wOBA wOBA Ahead xwOBA Ahead wOBA Behind xwOBA Behind wOBA Even xWOBA Even
2018 .480 .447 .249 .242 .350 .324
Thru 6/24/19 .384 .427 .205 .245 .235 .292
Since 6/25/19 .538 .486 .244 .249 .355 .275

Not a whole lot has changed for Ramírez when behind or even in the count, but he’s now crushing the ball when ahead in the count, and having a greater proportion of plate appearances ending with him ahead helps make an even bigger difference. Even in looking at Ramírez’s swings behind in the count, we can get a sense of a changing approach. The heatmaps below show where Ramírez was swinging at pitches when behind in the count from the left side earlier this season compared to the last few months. Click here for the full-size version.

The Cleveland third baseman is swinging at more pitches in the middle of the plate and appears to be making a more concerted effort to also hit pitches on the inside part of the plate. That’s not just true when behind in the count. Look at how the change in pitch location of his swings has moved inside.

As for why he would want to make this change, we might think it is because Ramírez is trying to the pull the ball a lot more. That’s exactly what has happened, with a 48% pull rate on June 24 jumping up to a 63% pull rate in the games since. The spray chart below shows where he’s hit the ball on pitches in the middle of the plate and middle-in.

Early in the season, we see a bunch of balls headed the opposite way and a bunch of fly balls that don’t go quite fair enough. When he was getting the opportunity to pull the ball hard, he wasn’t taking advantage. Now he is. Since June 25, Ramírez has a wOBA of .643 and xwOBA of .503 in those locations compared to .213 and .292, respectively, in the early going. To see, how this works, let’s look at Ian Kennedy throw a 92-mph fastball right down the middle.

Doesn’t it look like Ramírez is almost purposefully late and trying to hit it the other way? Kennedy throws that pitch two-thirds of the time, so it shouldn’t have caught the batter off guard. Here’s a very similar pitch from last week.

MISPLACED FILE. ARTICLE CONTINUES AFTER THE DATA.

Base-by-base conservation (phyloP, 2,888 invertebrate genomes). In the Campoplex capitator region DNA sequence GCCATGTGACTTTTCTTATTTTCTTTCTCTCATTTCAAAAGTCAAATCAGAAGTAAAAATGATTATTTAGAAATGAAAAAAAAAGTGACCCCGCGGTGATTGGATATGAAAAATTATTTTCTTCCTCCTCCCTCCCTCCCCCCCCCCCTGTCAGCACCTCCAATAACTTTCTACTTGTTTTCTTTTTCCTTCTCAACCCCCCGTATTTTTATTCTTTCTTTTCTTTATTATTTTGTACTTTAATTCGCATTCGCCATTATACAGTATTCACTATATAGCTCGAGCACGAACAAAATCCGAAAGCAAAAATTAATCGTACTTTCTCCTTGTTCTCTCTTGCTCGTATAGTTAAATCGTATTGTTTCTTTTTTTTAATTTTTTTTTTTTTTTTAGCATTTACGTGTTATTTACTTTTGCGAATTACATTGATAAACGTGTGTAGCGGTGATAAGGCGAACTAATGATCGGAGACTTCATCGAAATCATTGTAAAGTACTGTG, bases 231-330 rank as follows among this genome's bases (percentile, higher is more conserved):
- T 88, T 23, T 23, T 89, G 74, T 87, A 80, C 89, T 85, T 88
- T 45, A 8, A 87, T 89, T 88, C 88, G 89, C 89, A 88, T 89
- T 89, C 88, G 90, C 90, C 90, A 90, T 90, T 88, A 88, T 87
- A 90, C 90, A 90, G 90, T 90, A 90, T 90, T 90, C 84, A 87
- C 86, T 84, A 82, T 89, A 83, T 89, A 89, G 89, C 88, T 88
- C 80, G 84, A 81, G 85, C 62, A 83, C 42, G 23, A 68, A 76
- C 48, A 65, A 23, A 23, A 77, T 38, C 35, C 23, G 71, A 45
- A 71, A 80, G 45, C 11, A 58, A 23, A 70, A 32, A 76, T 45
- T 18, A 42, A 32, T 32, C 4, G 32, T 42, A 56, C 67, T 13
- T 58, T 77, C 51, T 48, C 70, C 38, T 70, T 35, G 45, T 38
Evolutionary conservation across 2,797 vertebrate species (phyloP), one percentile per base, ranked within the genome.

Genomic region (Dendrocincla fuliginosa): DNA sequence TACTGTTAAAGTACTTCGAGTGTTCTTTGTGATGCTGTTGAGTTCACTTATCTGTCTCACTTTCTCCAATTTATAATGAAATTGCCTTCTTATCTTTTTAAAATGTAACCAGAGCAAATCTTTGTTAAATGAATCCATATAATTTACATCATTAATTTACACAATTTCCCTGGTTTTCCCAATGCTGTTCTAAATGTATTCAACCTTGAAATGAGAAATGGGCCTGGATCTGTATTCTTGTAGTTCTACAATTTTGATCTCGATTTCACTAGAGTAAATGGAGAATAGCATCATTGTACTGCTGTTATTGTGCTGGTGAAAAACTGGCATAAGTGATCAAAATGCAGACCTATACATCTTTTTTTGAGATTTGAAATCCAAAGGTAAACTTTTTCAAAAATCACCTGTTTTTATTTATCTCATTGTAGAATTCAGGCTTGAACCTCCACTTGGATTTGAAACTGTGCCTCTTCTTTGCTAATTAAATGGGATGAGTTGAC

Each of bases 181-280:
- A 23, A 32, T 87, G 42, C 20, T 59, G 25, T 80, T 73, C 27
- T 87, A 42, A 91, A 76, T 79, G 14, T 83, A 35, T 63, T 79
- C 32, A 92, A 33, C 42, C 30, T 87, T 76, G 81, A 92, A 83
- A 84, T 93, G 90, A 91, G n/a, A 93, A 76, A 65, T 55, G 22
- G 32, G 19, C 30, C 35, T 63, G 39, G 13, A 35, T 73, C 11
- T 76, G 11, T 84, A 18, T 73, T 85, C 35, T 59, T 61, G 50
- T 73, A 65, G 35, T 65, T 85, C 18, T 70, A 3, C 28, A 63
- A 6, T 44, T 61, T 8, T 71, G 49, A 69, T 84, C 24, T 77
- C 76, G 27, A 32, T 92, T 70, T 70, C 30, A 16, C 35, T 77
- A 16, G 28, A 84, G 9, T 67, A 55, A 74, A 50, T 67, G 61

While the timing of Ramírez going off is fortuitous given my article, I would never be so bold as to think Ramírez saw my article and changed his approach. The answer is much more logical.

I discussed these tweets with Ben Lindbergh on Effectively Wild at the time and we noted how unusual it was for an agent to publicly indicate he had been working with the player to help him. Devan Fink wrote about Ramírez’s struggles with the shift, and Ramírez’s agent acknowledging that Ramírez was trying to beat the shift by going to the opposite field and that he talked with him about pulling the ball, and that he then immediately started pulling the ball seems pretty compelling evidence.

Ramírez altered his approach to try and beat the shift, an approach some broadcasters implore players to take, and it failed miserably. Ramírez went away from his strength to try and pick up so-called easy hits and he lost his power and didn’t even get those easy hits. Hitting the ball is an extremely difficult task, and Ramírez had been very successful beating the shift by hitting the ball very hard, often over the fence without concerning himself with to the opposite field. Now that he’s embraced his old shift-beating ways, Ramírez is back to being one of the best hitters in the game.

Craig Edwards can be found on twitter @craigjedwards.

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4 years ago

This is just a phenomenal article.

4 years ago
Reply to  gbekiaris

It’s…. fine.

Smiling Politely
4 years ago
Reply to  gbekiaris

I loved this too–was curious how many other people thought, “How come J-Ram’s agent had better advice than anyone on the CLE coaching staff?”